It's truly a shame how few things most people teach their dogs. What many people don't realize is that training is a way of communicating with your dog, of sharing a common language.
The more you teach your dog, the more you both will get out of your relationship. Training will also make your dog a better companion, because he'll become more confident and secure, and more comfortable and trusting in your leadership.
While many people can't seem to think beyond the basics of canine good manners -- sit, stay and such -- the fact is that the training possibilities for most dogs are restricted only by the imagination of the owner.
Consider that service dogs are routinely trained to perform dozens of different tasks, from pulling wheelchairs to picking up dropped items to turning off lights. Maybe your dog's not as smart as a service dog, but even if he's only half as smart, he can learn a couple of dozen more things than he knows now.
You can train your dog with the help of others, such as by taking classes in fun canine sports like agility. You don't have to train to be competitive: Just getting your dog out to class and practicing is more than enough for many, and plenty of fun for all.
If you don't want to get into something more organized, you can always teach your dog tricks at home.
Some dogs are better at some tricks than others are. A small, agile terrier may find jumping through hoops easier than a bulldog would. In addition, a retriever is probably more willing to hold things in his mouth than a Pekinese.
A basset hound can probably roll over, but may find begging a little hard, being a little top-heavy. So think about your dog's form and aptitudes before you start. You may notice something special your dog does that would be entertaining if you can get him to do it on command.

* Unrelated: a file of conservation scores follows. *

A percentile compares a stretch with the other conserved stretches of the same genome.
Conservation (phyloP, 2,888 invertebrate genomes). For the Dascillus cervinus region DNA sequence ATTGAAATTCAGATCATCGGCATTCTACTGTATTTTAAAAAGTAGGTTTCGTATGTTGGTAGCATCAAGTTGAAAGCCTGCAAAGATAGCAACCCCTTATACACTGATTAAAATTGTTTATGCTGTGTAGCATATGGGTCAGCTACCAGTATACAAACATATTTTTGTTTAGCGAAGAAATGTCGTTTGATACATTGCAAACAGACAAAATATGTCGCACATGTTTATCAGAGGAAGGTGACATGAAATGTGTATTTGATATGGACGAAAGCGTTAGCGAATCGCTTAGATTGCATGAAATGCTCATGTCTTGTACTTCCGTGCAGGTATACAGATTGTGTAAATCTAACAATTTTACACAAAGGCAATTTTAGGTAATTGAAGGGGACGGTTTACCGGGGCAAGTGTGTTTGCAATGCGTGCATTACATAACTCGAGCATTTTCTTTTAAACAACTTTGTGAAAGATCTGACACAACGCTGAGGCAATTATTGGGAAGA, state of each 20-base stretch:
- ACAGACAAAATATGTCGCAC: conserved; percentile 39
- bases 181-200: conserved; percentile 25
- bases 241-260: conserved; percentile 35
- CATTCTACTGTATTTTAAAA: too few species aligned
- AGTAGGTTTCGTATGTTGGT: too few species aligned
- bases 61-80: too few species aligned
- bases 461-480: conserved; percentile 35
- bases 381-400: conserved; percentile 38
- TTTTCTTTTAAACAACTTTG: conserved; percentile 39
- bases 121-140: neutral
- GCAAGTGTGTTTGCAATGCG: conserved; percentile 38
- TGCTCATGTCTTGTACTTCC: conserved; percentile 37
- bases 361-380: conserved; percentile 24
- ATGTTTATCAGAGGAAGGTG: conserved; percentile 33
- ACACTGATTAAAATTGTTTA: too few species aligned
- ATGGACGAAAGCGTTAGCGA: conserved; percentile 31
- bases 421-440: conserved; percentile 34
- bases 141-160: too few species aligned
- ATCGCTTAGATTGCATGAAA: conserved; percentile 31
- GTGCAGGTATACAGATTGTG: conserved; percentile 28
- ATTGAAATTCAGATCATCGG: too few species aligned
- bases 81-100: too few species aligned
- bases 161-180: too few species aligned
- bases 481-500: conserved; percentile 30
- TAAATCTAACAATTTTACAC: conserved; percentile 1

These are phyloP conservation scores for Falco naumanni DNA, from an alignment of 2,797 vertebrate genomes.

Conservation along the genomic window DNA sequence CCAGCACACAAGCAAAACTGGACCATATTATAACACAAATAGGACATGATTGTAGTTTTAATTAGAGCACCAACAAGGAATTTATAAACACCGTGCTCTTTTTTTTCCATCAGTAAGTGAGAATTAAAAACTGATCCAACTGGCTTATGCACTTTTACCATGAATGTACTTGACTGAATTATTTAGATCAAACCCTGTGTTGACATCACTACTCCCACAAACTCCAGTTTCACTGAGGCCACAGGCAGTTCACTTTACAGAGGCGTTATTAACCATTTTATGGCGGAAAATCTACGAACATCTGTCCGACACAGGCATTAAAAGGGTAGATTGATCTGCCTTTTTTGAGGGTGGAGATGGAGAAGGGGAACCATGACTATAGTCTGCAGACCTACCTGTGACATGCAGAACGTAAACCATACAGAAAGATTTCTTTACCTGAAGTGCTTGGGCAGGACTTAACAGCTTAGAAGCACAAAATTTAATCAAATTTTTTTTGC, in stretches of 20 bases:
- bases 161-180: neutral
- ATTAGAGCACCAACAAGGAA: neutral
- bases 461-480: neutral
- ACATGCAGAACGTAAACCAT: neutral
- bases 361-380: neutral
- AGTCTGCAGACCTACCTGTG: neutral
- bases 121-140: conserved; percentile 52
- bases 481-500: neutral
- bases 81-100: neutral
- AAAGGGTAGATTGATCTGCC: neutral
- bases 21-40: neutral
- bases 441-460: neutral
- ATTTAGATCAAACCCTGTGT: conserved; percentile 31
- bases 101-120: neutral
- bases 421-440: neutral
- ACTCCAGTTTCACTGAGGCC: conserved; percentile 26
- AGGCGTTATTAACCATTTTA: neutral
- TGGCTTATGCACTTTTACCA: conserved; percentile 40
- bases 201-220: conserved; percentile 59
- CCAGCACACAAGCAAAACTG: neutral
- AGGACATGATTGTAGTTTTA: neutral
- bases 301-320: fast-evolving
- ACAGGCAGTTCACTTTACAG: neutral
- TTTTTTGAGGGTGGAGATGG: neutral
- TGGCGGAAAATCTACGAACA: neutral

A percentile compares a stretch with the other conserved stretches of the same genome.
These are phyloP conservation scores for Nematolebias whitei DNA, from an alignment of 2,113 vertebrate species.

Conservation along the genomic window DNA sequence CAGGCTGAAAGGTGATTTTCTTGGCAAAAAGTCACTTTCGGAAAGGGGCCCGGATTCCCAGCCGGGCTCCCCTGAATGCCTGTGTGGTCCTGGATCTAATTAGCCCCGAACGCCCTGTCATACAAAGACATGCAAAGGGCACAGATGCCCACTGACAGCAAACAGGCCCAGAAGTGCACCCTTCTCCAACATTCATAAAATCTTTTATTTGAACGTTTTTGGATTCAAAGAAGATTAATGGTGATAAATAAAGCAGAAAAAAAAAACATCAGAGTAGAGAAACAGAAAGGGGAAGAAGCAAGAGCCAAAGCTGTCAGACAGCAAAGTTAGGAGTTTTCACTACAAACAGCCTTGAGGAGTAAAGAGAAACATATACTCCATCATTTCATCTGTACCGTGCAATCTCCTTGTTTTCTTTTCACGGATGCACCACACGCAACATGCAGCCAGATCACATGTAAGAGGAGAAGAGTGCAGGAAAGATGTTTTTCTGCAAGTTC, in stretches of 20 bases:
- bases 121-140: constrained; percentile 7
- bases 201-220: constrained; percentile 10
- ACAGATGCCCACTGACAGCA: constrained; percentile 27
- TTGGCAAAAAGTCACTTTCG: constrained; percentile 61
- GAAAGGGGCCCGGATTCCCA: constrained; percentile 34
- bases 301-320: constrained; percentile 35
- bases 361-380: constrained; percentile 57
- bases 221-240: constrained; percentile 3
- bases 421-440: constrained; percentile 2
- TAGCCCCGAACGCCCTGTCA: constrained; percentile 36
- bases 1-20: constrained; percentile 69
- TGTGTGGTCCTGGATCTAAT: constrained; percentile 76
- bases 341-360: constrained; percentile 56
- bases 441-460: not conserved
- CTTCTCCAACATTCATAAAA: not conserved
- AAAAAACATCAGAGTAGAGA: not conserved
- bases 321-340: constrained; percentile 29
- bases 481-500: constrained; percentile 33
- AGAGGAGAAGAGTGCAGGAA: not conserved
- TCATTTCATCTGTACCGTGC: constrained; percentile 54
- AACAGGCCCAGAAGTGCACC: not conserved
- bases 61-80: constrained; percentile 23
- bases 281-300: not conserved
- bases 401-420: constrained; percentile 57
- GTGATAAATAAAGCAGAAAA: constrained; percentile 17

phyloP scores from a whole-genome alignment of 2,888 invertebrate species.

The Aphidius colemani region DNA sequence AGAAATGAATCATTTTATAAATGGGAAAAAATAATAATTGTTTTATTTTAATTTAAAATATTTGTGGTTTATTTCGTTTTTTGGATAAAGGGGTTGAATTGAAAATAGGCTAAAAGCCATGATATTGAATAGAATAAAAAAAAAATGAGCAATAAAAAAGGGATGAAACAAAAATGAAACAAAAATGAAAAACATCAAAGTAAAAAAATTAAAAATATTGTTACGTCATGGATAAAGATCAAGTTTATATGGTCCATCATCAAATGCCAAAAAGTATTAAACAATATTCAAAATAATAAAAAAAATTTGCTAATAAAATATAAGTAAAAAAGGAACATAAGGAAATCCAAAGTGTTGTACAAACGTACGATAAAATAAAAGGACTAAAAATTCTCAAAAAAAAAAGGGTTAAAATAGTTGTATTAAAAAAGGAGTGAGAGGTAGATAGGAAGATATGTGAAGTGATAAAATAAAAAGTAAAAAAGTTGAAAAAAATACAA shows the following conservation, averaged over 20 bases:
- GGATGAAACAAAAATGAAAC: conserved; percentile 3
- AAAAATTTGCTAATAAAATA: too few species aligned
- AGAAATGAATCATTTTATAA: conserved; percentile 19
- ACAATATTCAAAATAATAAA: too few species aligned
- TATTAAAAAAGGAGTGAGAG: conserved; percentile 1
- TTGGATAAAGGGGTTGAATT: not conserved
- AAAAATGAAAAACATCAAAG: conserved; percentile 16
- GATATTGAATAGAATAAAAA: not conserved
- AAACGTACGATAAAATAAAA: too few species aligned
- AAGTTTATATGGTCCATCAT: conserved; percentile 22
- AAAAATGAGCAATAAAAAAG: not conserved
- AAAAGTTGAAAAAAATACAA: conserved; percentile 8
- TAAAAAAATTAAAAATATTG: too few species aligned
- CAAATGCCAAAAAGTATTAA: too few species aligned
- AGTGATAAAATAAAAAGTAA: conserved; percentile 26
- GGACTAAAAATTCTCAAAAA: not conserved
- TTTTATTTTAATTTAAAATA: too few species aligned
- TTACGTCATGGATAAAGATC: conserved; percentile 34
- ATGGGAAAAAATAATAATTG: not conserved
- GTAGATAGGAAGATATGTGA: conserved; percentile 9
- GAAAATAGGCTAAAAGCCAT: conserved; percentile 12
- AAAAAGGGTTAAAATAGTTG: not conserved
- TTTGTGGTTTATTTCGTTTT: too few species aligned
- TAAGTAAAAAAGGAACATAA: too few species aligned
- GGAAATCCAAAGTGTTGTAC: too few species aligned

Guess what? You can. Give it a name, use that word when he's most likely to do his thing, and praise him for "obeying." He'll make the connection soon enough.
I did that with Benjamin, my big retriever, who makes a sound that's halfway between a bark and a howl when it's time for his breakfast. I called it "woo-woo" and started saying "woo-woo" just as I could see his mouth preparing to make this sound. When the woo-woo came out, I praised him, even though it was a coincidence at first. Now, he "woo- woos" on command.
I also worked with his natural retrieving abilities to teach him to pick up his stuffed toys and put them into the washing machine. On the command: "Go find!" He'll run through the house searching, until finally every stuffed toy is swirling in the soapy water.
Each of my animals knows a special trick or two that I developed just by adapting something they did naturally. (That includes the parrot!)
Look for an opportunity to turn your dog's special talents into a routine that's fun for you both, and consider adding a canine sport to your lives. No matter the age of the dog or the people who love him, training is always a worthwhile way to spend time with your pet.
In addition to this syndicated column on pet advice, a locally written column is often prepared as a public service by the Niagara Frontier Veterinary Society. Send questions to Pets, P.O. Box 1252, Buffalo, N.Y. 14205 or to the Web site at nfvs.online.org. Sorry, personal replies cannot be provided.